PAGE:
Past Interlude #11
The difficulty with Remy and grades was that he always managed to pass by the seat of his pants. He never studied; Scott always checked his backpack for textbooks or homework. Heck, he would have been happy with a lunch stub. With his ability to charm circles around students and staff, Remy managed to spend half the year skipping school with only a handful of detentions to show for it.
His wily little brother had met his match with third period Trigonometry, however. Austere and brilliant beyond necessity for high school pedegogy, Ms. Rai could not-- or would not-- be charmed. Thanks to her, Remy's intricate web of half-truths had dissolved. If he didn't pass Trigonometry, European History, and English by the end of the semester, he'd be held back a grade.
God help them when Dad found out.
After making sure that his pencil was as sharp as he could make it, Scott poked Remy's arm.
"Ow!" Remy balefully glared at the point of contact. The tip of the pencil vibrated, went pink, and exploded with a tiny pop of fire. "What did you do that for?"
"Pay attention," said Scott.
"Oh yeah? So tell me, how do you find the side lengths for a right triangle using trig functions?"
Remy blinked. "Uh. Three relationships right?" He twirled a couple of pens between his fingers, concentrating on balancing his chair on one leg. "Um, hetero, homo, and threesomes? Ow! Stop fucking poking me with your fucking pencil!"
"If you'd listen, I'd stop poking you," Scott snarled back, "or did you really want to have Rai a second time around?"
"Then pay attention."
Shuddering dramatically, Remy twisted to face the dining room table and the mathematical mess therein. "I'd pay attention if it was useful," he said sulkily.
"Trig is useful," said Scott.
"Yeah. I mean useful for people who don't get off by rubbing calculators on their zippers."
Scott threw him his best withering glare which was strong enough to actually kill houseplants. Remy and Alex tried it once on an aloe. The poor thing shrivelled like a slug in a microwave.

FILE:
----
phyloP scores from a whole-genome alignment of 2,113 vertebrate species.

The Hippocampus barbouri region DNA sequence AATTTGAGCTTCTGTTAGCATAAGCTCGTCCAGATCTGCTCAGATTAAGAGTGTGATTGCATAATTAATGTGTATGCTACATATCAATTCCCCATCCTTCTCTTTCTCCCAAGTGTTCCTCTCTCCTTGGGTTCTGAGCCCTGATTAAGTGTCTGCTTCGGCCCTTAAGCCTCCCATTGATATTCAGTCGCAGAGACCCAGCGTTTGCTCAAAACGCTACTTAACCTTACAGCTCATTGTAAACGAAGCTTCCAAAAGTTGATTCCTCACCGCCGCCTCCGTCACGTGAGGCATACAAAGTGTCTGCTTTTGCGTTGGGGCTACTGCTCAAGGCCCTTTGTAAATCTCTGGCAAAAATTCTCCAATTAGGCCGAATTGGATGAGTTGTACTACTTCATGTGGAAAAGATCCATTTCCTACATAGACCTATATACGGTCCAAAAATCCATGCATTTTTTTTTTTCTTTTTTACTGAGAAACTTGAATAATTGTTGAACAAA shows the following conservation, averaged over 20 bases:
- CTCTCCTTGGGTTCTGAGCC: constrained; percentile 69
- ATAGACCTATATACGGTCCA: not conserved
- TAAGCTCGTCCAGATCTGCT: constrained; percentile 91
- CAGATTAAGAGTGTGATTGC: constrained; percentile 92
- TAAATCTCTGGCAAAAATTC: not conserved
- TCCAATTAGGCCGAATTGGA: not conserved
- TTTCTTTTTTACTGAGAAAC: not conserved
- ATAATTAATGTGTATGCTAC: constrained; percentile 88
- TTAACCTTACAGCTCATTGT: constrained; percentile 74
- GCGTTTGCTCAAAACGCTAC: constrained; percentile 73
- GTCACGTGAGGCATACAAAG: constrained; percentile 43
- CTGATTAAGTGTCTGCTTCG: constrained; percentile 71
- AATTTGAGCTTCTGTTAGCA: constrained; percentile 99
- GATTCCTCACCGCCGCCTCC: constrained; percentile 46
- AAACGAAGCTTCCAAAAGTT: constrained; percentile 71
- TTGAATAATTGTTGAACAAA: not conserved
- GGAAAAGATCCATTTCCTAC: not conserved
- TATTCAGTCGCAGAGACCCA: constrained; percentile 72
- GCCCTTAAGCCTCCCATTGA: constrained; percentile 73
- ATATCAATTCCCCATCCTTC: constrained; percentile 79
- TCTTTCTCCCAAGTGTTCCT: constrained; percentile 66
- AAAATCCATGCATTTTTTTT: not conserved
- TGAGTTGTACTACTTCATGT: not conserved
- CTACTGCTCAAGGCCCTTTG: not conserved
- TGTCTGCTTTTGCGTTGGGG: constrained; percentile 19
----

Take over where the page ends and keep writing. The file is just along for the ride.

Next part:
"Fine. Trig. Useful."
"It is." Quickly sketching a diagram on a scrap leaf of paper, Scott said, "Okay, you're into that building climbing thing, right?"
"Parkour," Remy corrected.
"Whatever. Say you want to climb the clock tower in city hall under a certain amount of time."
"Like a bet?"
"Sure." The sketch expanded to include a stick-figure Remy and an object that might have been a clock tower to a senile octogenarian with severe myopia and acute scoliosis. "Okay, so you know that you can climb ten feet in five minutes but you don't know how high the clock tower is. Say you know that you're twenty feet from the building and you're looking up at an angle of 75 degrees to the top then all you have to do is this." He tapped out the equation on the calculator.
Thoughtfully, Remy studied the picture, tapping his pencil on the plastic-covered table. "How did I know the angle that I was looking at?"
"You snitched it a tool from a surveyor on the way there," answered Scott deftly.
"So I knew enough to steal an angle measurer but not enough to just go in and ask about the height from someone who works in the building?"
Scott threw his hands up. "It was an example!"
"It was a really stupid one," said Remy with a grin. "I wouldn't go into teaching if I were you."
"Thank you very much. As a prize, you can be the one who tells Dad that you're going to drop back a grade." Scott shoved the books on his side of the table. "Have fun."
"No, c'mon, I was kidding." Remy shoved the books back. "I'm listening."
"No, you're not and I'm wasting my own study time." The books went sliding back.
"I am! I am! Help me already." By now, lined paper was everywhere.
Scott leaned back, gauging Remy's sincerity. "Okay. Sine, cosine, and tangent."
"Harry, Larry, and Moe," Remy recited as earnest as a choirboy.
Despite himself, Scott grinned. The paper ball he threw flew in a perfect cosine curve before hitting the top of Remy's head.